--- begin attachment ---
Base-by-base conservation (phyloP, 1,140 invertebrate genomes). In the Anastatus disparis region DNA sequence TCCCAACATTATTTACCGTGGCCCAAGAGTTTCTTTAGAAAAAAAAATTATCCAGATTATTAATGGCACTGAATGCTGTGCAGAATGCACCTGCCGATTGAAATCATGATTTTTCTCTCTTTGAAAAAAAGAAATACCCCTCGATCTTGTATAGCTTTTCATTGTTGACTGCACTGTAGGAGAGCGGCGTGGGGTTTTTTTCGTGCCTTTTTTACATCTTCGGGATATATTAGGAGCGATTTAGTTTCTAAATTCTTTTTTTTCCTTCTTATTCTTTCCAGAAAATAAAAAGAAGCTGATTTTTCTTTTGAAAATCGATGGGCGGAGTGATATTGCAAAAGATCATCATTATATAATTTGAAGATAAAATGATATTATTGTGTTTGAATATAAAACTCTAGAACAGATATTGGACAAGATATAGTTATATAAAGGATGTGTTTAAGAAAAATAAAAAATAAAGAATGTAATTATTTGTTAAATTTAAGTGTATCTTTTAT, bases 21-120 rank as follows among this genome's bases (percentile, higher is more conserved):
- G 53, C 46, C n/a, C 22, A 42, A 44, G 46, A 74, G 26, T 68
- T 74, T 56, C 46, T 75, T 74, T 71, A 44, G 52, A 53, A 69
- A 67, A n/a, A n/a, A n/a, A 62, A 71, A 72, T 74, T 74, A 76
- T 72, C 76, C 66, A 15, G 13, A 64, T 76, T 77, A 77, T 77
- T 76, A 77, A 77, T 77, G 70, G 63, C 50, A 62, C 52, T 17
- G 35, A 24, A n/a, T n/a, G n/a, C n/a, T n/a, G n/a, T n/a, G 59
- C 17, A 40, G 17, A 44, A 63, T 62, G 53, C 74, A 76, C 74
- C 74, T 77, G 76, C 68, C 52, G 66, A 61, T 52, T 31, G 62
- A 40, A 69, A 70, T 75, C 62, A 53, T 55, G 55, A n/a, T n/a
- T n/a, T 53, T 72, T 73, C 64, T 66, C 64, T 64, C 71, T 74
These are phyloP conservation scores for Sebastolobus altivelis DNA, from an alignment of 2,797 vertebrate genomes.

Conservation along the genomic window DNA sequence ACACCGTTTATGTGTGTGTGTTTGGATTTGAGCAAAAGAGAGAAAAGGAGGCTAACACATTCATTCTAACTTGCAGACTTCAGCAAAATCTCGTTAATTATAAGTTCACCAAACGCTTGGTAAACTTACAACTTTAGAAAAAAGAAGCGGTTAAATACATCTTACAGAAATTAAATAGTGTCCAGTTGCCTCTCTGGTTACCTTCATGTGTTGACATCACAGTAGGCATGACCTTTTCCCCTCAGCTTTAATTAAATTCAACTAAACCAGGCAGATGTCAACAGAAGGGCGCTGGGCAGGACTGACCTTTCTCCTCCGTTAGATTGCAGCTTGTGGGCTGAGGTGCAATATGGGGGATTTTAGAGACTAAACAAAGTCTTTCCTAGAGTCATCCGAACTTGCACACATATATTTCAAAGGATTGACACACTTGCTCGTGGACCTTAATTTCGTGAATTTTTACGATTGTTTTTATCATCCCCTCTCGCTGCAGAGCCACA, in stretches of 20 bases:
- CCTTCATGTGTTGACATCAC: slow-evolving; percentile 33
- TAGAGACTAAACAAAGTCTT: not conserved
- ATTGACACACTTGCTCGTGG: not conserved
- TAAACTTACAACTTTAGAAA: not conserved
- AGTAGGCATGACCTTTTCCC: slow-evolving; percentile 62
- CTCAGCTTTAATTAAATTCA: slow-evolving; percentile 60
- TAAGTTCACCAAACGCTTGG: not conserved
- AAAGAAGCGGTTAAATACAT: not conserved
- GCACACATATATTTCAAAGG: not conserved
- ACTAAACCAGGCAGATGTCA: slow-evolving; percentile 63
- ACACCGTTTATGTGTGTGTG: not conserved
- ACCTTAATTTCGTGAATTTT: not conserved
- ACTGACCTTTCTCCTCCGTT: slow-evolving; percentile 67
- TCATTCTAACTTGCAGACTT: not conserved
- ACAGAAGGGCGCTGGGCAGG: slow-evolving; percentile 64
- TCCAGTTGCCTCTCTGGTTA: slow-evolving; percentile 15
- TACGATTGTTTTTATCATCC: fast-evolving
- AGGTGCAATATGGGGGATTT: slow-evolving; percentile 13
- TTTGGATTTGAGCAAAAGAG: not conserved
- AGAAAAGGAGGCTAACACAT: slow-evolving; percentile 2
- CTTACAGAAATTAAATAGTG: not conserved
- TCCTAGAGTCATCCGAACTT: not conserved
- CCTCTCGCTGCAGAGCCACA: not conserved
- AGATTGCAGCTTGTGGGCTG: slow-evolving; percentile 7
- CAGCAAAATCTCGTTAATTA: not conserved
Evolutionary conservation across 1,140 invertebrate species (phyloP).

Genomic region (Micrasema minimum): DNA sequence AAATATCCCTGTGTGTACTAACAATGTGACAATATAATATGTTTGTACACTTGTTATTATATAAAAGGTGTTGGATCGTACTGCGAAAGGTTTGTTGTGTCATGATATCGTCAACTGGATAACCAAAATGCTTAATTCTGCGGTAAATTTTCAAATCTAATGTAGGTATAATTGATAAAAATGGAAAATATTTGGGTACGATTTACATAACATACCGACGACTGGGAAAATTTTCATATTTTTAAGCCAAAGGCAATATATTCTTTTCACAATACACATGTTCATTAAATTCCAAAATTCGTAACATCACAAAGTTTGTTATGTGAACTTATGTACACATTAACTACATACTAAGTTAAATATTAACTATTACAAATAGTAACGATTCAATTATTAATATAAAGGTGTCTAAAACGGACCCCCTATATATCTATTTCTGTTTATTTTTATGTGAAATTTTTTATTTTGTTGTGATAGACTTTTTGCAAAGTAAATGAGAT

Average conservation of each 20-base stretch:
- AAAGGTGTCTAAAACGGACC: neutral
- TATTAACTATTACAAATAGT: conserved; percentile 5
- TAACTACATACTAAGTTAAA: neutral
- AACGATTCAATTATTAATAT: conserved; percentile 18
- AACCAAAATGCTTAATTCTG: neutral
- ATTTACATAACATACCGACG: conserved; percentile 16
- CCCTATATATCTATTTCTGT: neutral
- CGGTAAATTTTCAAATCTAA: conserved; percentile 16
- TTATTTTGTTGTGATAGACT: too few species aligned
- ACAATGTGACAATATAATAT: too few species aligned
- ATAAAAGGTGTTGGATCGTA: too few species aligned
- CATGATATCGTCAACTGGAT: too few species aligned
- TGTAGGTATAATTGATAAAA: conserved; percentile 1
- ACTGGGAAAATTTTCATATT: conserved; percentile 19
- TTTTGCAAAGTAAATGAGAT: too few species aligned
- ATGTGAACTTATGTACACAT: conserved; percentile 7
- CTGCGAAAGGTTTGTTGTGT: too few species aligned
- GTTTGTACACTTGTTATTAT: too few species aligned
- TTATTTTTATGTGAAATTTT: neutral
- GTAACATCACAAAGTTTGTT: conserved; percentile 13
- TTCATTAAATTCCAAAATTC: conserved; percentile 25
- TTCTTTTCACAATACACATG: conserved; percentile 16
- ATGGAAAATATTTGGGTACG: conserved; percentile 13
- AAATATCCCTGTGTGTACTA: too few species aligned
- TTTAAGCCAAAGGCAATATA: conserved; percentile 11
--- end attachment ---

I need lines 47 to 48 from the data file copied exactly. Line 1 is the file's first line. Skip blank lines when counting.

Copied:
- ATTTACATAACATACCGACG: conserved; percentile 16
- CCCTATATATCTATTTCTGT: neutral